Choosing The Color Temperature
As you can see, the color temperature has a significant impact on your room's lighting. If you have a warmer light within the 2700K-3000K range, it will make the room feel cozy, whereas cooler temperatures like 3500K-4000K will feel bright and energetic. That's the reason why we usually recommend choosing LED recessed lights that are of a tunable white.
That way, you will be able to install the lights and adjust the color temperature to your liking based on how it looks and feels in the room. Of course, you can vary the color temperature between rooms, but you should stay warmer or cooler within one or two steps of the general choice.
The Brightness In Recessed LED Lighting
Remember that the brightness in LED recessed lights is measured in lumens and not in Watts like the incandescent lamps. So make sure you don't compare watts between LED lights for brightness. With LED lights, you have to keep in mind that some are more efficient than others and therefore use fewer watts to produce the same or more lumens.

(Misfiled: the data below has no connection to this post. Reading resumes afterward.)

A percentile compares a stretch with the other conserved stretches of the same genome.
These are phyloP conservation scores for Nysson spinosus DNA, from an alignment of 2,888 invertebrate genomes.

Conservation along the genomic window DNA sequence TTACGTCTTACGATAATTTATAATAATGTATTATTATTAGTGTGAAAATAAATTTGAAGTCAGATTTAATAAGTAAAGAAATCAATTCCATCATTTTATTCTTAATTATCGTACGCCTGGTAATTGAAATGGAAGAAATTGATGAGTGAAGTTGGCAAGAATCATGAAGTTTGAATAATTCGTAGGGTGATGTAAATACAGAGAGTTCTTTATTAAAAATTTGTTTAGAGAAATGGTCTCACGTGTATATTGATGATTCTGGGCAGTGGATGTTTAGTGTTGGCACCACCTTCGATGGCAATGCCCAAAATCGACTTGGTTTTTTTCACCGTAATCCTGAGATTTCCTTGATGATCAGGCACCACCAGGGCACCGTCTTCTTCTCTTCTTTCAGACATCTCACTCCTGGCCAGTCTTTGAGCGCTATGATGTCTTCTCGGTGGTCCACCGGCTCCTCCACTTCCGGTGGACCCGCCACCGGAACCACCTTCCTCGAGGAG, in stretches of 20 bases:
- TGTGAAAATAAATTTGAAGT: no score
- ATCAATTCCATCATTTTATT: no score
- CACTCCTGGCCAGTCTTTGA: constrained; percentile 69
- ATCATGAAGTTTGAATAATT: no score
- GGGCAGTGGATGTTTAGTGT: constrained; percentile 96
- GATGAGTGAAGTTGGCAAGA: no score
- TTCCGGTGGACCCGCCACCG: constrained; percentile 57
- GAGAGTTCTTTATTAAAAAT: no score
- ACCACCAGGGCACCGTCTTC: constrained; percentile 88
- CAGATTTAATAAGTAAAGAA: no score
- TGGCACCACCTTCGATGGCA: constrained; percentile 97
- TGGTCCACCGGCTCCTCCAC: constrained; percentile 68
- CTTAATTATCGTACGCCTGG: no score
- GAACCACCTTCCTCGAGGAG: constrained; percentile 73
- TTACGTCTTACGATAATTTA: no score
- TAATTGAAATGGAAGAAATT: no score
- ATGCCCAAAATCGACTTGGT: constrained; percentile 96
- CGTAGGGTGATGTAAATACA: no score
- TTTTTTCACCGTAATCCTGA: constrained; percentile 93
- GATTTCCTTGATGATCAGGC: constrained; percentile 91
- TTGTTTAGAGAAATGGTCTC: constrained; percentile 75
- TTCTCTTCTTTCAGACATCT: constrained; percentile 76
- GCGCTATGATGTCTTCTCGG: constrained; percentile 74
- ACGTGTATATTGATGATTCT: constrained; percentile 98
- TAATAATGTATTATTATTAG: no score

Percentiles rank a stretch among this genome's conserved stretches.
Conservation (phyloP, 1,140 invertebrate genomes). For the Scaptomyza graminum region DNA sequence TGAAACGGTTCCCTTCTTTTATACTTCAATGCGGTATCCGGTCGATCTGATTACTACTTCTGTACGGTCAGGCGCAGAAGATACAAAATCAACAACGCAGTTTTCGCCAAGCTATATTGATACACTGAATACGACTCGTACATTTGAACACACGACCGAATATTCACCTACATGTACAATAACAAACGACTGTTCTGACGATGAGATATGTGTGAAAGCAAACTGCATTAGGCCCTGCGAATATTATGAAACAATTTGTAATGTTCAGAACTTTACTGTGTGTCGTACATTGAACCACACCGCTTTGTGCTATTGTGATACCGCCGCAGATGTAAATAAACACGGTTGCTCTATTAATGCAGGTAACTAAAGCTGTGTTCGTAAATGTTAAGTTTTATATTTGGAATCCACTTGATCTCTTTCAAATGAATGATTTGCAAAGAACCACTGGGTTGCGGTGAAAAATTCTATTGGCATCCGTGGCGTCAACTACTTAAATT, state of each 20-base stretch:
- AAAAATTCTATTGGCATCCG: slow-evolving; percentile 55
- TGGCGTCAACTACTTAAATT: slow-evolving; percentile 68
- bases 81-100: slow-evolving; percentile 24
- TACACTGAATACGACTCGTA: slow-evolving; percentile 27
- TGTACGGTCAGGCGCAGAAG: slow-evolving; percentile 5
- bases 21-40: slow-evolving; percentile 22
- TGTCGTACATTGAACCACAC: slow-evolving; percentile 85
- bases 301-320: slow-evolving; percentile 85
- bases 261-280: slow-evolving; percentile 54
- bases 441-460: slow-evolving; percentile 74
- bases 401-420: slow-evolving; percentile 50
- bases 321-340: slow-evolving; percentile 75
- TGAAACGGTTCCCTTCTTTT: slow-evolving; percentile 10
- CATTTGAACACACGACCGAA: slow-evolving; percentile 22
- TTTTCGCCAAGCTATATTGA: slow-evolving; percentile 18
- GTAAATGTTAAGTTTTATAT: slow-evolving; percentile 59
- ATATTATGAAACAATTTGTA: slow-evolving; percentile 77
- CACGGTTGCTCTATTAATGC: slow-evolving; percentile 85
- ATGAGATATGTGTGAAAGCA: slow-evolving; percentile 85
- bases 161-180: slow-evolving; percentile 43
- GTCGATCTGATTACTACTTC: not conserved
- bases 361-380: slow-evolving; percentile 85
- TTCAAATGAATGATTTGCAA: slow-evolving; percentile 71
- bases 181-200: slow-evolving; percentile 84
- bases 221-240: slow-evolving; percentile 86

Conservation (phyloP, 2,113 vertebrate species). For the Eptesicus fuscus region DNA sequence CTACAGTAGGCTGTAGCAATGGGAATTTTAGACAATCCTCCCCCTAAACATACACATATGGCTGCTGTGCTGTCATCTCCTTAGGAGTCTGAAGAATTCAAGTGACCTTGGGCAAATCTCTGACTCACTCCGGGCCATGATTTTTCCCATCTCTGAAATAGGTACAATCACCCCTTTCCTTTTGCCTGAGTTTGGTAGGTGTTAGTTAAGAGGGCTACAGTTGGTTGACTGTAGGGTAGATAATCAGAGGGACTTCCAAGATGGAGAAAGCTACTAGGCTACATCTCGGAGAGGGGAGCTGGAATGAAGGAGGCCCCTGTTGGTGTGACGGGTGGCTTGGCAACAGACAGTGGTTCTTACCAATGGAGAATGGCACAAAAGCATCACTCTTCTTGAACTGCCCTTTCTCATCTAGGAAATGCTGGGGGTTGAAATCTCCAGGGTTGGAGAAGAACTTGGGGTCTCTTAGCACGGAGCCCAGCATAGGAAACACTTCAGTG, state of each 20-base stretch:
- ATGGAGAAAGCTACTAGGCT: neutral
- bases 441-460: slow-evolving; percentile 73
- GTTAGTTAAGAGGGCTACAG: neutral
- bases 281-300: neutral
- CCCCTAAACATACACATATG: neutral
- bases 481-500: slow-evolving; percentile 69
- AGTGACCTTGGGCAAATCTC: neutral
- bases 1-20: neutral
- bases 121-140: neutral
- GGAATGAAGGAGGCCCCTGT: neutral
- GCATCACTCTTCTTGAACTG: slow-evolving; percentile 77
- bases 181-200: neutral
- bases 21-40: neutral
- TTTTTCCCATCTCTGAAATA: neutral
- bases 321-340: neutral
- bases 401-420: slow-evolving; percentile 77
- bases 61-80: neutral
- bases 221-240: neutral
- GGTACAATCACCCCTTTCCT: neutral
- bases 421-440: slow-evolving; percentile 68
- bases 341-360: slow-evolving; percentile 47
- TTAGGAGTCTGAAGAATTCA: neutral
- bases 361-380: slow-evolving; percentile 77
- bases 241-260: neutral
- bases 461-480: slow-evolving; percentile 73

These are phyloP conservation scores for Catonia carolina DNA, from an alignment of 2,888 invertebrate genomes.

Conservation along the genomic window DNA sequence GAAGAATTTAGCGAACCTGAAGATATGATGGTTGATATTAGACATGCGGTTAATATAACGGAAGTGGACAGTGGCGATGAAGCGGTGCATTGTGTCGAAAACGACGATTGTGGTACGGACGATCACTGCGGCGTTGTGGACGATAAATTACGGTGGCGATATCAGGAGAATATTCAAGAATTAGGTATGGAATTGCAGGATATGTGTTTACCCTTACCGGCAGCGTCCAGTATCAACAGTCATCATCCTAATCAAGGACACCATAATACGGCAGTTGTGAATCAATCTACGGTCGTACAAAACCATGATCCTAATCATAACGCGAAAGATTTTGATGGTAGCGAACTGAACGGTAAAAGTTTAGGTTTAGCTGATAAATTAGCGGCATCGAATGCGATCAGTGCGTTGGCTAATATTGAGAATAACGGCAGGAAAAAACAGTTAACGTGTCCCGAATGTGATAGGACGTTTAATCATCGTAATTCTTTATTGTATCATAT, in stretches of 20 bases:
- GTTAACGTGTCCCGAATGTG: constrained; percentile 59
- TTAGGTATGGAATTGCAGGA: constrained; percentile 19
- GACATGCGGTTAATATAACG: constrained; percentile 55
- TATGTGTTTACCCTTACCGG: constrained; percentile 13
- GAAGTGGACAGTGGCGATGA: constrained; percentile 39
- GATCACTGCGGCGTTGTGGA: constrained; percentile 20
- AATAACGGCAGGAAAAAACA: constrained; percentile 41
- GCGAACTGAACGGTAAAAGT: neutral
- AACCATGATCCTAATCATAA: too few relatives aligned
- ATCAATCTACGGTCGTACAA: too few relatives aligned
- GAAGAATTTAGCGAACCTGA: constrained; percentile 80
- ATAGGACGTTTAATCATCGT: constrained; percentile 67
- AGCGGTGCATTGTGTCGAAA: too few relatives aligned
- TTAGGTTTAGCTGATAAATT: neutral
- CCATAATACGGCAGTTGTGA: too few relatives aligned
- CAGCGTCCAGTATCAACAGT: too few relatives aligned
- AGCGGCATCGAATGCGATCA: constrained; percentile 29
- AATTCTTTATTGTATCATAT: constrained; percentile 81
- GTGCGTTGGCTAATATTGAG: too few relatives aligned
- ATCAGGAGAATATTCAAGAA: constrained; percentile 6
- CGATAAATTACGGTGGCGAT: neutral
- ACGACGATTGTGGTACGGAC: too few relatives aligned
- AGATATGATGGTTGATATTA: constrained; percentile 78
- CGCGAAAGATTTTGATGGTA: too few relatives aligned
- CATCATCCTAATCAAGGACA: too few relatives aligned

When choosing lights for general lighting, we recommend selecting lights with at least 600 lumens for standard height ceilings and at least 900 lumens for tall ceilings. Remember to have a dimmer switch installed that way, and it won't matter if you chose one with higher lumen output.
Quality Of The Light
If you want to know the light's ability to display colors accurately in comparison to an ideal or natural light source, then you have to check out its color rendering index (CRI). You have to make sure to use a LED recessed light with a high CRI so that colors appear as they were intended. Make sure to choose your LED recessed lights that have a CRI of 90 or higher.